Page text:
Citing “unexpected circumstances,” The 1921 Tulsa Race Massacre Centennial Commission has canceled Remember + Rise, a live televised event scheduled for Monday, May 31 that would have featured appearances by John Legend and Stacey Abrams.
The commission announced the cancellation in a statement Thursday.
“Due to unexpected circumstances with entertainers and speakers, the Centennial Commission is unable to fulfill our high expectations for Monday afternoon’s commemoration event and has determined not to move forward with the event at this time. We have hopes to reschedule later in this 100th commemorative year,” the Commission said.
However, it is possible that there are other factors are at play besides “unexpected circumstances” with the event’s celebrity participants. Thursday, the Department of Homeland Security said the Tulsa Race Massacre commemoration event could be a target for white supremacists.
In a memo, DHS said that, although they haven’t seen any credible threats, “the current Homeland threat environment remains heightened.”
The memo also says that white supremacists, “historically have used simple tactics, such as vehicle ramming, small arms, edged weapons, and rudimentary explosive devices to target individuals perceived as having ideologically opposing views, racial minorities, or law enforcement at mass gatherings or crowded public spaces.”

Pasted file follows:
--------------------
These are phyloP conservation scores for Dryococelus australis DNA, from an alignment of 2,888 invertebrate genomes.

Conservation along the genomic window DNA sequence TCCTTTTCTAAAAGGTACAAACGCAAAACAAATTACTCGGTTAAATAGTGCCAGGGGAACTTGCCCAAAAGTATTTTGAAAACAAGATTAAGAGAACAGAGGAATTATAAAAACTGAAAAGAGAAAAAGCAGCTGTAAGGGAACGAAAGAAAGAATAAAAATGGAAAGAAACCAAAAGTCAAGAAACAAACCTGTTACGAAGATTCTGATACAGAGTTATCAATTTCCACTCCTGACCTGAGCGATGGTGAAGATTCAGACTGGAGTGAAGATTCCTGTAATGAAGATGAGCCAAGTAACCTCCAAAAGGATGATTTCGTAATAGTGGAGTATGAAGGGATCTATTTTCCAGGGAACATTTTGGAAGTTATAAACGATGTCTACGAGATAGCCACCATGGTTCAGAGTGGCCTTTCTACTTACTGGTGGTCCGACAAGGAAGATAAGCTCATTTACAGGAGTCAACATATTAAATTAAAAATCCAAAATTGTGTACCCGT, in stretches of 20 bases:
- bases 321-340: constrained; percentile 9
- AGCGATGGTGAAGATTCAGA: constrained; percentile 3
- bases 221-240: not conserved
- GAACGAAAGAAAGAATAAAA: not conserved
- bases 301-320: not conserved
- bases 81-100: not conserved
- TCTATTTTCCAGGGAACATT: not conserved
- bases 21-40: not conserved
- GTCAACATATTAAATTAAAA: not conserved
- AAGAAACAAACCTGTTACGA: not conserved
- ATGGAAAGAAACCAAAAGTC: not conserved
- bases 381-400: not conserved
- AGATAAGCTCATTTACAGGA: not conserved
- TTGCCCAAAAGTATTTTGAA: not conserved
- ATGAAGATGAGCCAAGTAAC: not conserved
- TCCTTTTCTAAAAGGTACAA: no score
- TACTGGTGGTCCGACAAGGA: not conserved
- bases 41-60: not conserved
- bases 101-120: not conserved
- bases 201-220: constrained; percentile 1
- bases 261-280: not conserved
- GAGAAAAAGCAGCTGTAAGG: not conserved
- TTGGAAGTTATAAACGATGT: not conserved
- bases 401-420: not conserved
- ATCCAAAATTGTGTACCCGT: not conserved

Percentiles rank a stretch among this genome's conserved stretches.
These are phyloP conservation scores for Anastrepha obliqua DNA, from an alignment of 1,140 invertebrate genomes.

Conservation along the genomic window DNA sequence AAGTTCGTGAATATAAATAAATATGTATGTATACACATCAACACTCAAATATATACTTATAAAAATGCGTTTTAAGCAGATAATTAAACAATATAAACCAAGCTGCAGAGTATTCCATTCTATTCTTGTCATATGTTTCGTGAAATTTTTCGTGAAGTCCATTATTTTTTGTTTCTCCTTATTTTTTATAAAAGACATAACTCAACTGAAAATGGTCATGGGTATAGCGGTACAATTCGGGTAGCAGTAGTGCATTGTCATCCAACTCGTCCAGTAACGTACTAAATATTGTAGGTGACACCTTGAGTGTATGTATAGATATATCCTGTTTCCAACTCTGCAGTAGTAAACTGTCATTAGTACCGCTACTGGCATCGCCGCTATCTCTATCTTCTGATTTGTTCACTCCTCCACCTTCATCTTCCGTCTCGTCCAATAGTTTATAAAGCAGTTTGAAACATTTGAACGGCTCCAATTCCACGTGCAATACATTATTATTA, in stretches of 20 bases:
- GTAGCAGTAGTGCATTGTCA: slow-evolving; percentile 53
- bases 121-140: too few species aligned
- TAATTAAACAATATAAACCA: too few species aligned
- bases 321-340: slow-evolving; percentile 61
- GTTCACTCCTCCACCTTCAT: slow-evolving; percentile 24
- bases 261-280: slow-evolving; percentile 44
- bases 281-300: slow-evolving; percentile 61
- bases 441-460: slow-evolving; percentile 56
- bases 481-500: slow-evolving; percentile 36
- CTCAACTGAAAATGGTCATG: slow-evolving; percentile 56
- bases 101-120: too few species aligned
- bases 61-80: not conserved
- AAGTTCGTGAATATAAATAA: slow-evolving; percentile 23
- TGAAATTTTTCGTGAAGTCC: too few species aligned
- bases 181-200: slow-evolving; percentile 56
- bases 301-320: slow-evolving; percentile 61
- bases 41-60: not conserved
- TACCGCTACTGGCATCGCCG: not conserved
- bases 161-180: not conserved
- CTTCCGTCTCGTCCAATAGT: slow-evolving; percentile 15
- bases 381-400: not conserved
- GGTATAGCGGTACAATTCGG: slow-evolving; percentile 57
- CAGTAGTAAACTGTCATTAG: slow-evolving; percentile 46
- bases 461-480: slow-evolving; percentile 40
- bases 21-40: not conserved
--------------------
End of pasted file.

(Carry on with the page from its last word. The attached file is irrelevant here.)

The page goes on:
According to White House officials, President Biden will also be continuing with his June 1 visit. All other events related to the centennial will continue as scheduled, organizers say.
The Tulsa Race Massacre occurred in 1921 when a white mob, incited by false accusations of sexual assault against a Black teenage boy, rampaged in Tulsa’s Greenwood district from May 31 to June 1. The propserous neighborhood, famously nicknamed “Black Wall Street,” was burned to the ground, hundreds of residents were murdered and survivors ordered the survivors to leave. The event has been described as one of the most violent racial attacks in American history.
Until it was recreated on shows like “Watchmen” and “Lovecraft County,” the tragedy was largely unknown in popular culture outside of Oklahoma and even in the state it didn’t begin to be examined until the 1990s. Many historians believe that the story was actively suppressed in mainstream media as well as in the U.S. education system.